The evidence linking lead and tobacco exposure to developmental problems in children has been mounting for decades, and a new study has added another: a stronger link between these toxins and ADHD.
Prenatal exposure to either cigarettes or high lead levels more than doubles a child’s chances of developing ADHD, according to the study, led by researchers at the University of Cincinnati and published Monday in Pediatrics.
The cumulative effect is more devastating: Unborn babies exposed to both lead and tobacco were eight times more likely to develop ADHD, which affects between 2 and 5 percent of kids and is marked by restlessness, inability to focus and impulsive behavior.
“Neither of those are new ideas, and saying that lead and smoking aren’t good for developing kids probably won’t shock anybody,” says Dr. Karin Vander Ploeg Booth, a developmental and behavioral pediatrician at the University of Chicago Medical Center. “But this study confirms in a much stronger way that [ADHD] is about more than just genes.”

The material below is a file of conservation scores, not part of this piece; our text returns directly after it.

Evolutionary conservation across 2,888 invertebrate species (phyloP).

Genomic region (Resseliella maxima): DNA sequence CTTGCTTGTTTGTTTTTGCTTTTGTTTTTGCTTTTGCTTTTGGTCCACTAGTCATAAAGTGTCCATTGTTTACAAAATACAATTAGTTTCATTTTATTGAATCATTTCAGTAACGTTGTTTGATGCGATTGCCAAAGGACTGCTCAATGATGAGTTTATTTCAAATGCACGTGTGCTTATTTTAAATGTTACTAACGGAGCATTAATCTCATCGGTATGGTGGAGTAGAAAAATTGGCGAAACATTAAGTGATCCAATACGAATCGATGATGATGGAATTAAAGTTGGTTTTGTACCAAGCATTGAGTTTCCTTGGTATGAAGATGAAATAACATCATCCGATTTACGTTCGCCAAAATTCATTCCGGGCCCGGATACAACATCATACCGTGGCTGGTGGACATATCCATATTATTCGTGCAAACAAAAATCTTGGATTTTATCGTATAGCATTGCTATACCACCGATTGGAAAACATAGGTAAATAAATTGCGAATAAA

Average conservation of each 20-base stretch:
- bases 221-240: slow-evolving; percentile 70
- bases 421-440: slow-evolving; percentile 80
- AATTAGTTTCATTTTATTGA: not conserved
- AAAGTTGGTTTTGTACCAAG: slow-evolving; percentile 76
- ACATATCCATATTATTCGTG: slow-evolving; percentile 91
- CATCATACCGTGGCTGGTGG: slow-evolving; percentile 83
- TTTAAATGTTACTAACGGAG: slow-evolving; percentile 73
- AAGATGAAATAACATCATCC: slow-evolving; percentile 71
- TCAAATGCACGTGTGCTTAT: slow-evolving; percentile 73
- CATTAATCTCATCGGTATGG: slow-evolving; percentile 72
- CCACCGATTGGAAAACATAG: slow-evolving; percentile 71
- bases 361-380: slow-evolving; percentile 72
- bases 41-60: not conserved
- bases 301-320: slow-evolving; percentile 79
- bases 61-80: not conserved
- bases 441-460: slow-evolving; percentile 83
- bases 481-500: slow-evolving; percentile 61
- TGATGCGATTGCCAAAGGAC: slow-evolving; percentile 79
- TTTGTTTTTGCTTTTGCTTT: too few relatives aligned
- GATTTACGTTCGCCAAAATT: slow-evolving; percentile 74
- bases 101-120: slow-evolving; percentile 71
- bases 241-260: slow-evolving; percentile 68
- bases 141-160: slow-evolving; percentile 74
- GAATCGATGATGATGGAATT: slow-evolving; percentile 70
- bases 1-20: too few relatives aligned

The majority of ADHD cases have long been thought to be largely inherited. Otherstudies have found that a person with ADHD has a 20 to 30 percent chance of having a child, sibling or parent with the disease.
But studies like this one strengthen the role of environmental factors, which Dr. Mark Stein, a University of Illinois at Chicago psychiatrist, says is good news for prevention.
“There’s a huge cost to ADHD, not just in treatment but in terms of the stress it puts on families and lost educational opportunities and social opportunities,” says Stein, who heads the ADHD clinic at the University of Illinois at Chicago. “If we can reduce that 10 to 20 percent by just modifying environmental factors, that’s encouraging.”
Though anti-smoking campaigns and lead abatement programs have cut risk in recent decades, they haven’t eliminated it. More than 16 percent of women admitted to smoking while pregnant in a 2008 federal study, a number that has declined only slightly in the past decade.
Lead poisoning continues to be a problem in cities, especially in low-income communities or those with older housing. (Lead-based paint was banned in 1977.) Gov. Pat Quinn in July signed a $5 million grant program to help homeowners reduce lead paint.